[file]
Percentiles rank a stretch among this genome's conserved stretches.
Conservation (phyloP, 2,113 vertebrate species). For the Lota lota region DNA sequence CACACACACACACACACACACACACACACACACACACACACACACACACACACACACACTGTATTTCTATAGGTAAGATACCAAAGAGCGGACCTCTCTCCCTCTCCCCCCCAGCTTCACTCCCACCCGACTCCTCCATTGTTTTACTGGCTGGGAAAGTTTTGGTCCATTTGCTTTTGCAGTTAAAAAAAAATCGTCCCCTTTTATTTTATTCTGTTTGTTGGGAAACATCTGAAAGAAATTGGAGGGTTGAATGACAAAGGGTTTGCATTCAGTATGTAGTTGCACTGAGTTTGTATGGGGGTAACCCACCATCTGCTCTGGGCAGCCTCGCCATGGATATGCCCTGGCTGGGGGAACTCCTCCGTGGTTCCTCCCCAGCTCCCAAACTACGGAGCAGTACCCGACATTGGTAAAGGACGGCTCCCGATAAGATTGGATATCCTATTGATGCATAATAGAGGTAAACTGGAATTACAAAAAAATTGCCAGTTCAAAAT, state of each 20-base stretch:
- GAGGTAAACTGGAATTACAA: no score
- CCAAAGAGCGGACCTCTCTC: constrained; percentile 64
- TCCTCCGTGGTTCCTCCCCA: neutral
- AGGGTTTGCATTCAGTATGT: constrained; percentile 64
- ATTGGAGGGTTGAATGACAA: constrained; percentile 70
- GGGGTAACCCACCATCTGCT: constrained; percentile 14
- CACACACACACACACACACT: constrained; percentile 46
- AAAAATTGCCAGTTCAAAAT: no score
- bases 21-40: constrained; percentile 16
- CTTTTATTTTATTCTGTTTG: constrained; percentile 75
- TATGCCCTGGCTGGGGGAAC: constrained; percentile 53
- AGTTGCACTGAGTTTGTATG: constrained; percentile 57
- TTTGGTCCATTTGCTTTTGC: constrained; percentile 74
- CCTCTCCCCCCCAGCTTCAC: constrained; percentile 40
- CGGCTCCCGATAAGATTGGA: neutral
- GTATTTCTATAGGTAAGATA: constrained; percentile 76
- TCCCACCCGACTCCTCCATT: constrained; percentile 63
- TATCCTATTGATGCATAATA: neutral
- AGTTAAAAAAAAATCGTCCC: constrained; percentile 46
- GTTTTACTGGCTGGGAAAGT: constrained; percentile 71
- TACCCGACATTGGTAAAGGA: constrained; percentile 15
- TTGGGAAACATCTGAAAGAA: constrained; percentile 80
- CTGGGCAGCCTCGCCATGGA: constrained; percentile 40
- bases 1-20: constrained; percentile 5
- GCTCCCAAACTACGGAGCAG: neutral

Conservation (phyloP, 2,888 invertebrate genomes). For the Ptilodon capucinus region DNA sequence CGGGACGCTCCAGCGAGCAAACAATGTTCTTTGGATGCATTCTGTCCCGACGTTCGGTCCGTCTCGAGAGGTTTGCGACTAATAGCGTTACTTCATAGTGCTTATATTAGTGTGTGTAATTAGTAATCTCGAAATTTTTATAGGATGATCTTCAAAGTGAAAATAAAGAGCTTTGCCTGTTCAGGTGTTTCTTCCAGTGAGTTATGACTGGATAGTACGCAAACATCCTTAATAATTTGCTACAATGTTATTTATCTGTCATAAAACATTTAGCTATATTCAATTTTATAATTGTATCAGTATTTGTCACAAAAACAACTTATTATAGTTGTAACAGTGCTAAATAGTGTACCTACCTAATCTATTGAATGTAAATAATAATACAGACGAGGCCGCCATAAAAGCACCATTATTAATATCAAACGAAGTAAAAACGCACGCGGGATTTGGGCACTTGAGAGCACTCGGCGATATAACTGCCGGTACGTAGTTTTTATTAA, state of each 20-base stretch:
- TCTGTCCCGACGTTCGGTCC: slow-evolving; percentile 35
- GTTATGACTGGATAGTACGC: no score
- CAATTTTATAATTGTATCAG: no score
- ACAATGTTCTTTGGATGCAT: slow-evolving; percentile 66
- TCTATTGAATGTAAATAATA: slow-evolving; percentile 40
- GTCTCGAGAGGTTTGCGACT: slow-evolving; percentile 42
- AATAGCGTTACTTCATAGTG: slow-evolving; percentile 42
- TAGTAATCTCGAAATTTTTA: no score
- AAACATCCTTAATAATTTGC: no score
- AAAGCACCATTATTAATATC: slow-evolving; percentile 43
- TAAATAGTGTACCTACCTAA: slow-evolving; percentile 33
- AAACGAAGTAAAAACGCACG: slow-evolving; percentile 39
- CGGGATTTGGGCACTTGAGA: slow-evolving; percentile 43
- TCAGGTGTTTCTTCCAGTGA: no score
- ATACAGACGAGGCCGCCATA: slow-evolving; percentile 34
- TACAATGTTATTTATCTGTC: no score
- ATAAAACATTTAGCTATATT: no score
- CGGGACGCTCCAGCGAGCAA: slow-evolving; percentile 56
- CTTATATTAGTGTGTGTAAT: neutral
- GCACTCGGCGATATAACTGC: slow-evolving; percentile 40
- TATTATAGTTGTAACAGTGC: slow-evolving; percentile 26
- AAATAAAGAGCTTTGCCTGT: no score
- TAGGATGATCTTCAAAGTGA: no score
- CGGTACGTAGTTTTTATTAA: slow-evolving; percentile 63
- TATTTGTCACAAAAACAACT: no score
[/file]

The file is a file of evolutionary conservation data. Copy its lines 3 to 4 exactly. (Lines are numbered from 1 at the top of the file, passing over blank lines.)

- GAGGTAAACTGGAATTACAA: no score
- CCAAAGAGCGGACCTCTCTC: constrained; percentile 64